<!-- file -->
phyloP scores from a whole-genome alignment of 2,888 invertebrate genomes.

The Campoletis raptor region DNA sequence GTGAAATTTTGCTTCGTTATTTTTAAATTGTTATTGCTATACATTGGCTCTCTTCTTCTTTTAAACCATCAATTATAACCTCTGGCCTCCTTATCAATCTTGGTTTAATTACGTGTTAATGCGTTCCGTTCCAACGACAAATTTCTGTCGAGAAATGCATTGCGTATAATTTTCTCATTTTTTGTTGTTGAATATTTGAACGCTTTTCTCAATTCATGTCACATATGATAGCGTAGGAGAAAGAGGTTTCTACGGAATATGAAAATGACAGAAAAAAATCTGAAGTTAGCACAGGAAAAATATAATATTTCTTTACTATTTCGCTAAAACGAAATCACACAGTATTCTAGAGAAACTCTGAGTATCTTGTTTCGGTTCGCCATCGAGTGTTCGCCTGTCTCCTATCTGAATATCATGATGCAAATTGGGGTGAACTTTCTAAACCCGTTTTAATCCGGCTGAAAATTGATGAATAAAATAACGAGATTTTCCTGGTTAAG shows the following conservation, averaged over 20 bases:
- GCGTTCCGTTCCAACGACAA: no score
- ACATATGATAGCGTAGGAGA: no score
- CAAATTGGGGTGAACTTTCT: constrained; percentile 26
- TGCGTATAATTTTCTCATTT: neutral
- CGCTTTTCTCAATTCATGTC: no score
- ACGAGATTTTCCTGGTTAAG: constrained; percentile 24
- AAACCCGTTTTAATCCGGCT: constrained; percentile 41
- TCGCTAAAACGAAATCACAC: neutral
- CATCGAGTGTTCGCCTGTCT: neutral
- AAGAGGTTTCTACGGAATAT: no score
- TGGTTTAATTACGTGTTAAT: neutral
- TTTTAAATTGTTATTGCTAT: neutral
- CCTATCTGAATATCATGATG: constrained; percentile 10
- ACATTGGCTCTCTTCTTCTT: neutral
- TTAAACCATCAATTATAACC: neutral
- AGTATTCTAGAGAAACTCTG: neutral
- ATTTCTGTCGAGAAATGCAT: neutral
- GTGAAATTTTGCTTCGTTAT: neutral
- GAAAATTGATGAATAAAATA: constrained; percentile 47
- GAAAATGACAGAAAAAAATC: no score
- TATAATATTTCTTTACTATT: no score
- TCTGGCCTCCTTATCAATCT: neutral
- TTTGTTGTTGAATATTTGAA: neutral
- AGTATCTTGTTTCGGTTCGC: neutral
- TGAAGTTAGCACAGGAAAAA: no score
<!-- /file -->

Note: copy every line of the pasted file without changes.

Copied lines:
phyloP scores from a whole-genome alignment of 2,888 invertebrate genomes.

The Campoletis raptor region DNA sequence GTGAAATTTTGCTTCGTTATTTTTAAATTGTTATTGCTATACATTGGCTCTCTTCTTCTTTTAAACCATCAATTATAACCTCTGGCCTCCTTATCAATCTTGGTTTAATTACGTGTTAATGCGTTCCGTTCCAACGACAAATTTCTGTCGAGAAATGCATTGCGTATAATTTTCTCATTTTTTGTTGTTGAATATTTGAACGCTTTTCTCAATTCATGTCACATATGATAGCGTAGGAGAAAGAGGTTTCTACGGAATATGAAAATGACAGAAAAAAATCTGAAGTTAGCACAGGAAAAATATAATATTTCTTTACTATTTCGCTAAAACGAAATCACACAGTATTCTAGAGAAACTCTGAGTATCTTGTTTCGGTTCGCCATCGAGTGTTCGCCTGTCTCCTATCTGAATATCATGATGCAAATTGGGGTGAACTTTCTAAACCCGTTTTAATCCGGCTGAAAATTGATGAATAAAATAACGAGATTTTCCTGGTTAAG shows the following conservation, averaged over 20 bases:
- GCGTTCCGTTCCAACGACAA: no score
- ACATATGATAGCGTAGGAGA: no score
- CAAATTGGGGTGAACTTTCT: constrained; percentile 26
- TGCGTATAATTTTCTCATTT: neutral
- CGCTTTTCTCAATTCATGTC: no score
- ACGAGATTTTCCTGGTTAAG: constrained; percentile 24
- AAACCCGTTTTAATCCGGCT: constrained; percentile 41
- TCGCTAAAACGAAATCACAC: neutral
- CATCGAGTGTTCGCCTGTCT: neutral
- AAGAGGTTTCTACGGAATAT: no score
- TGGTTTAATTACGTGTTAAT: neutral
- TTTTAAATTGTTATTGCTAT: neutral
- CCTATCTGAATATCATGATG: constrained; percentile 10
- ACATTGGCTCTCTTCTTCTT: neutral
- TTAAACCATCAATTATAACC: neutral
- AGTATTCTAGAGAAACTCTG: neutral
- ATTTCTGTCGAGAAATGCAT: neutral
- GTGAAATTTTGCTTCGTTAT: neutral
- GAAAATTGATGAATAAAATA: constrained; percentile 47
- GAAAATGACAGAAAAAAATC: no score
- TATAATATTTCTTTACTATT: no score
- TCTGGCCTCCTTATCAATCT: neutral
- TTTGTTGTTGAATATTTGAA: neutral
- AGTATCTTGTTTCGGTTCGC: neutral
- TGAAGTTAGCACAGGAAAAA: no score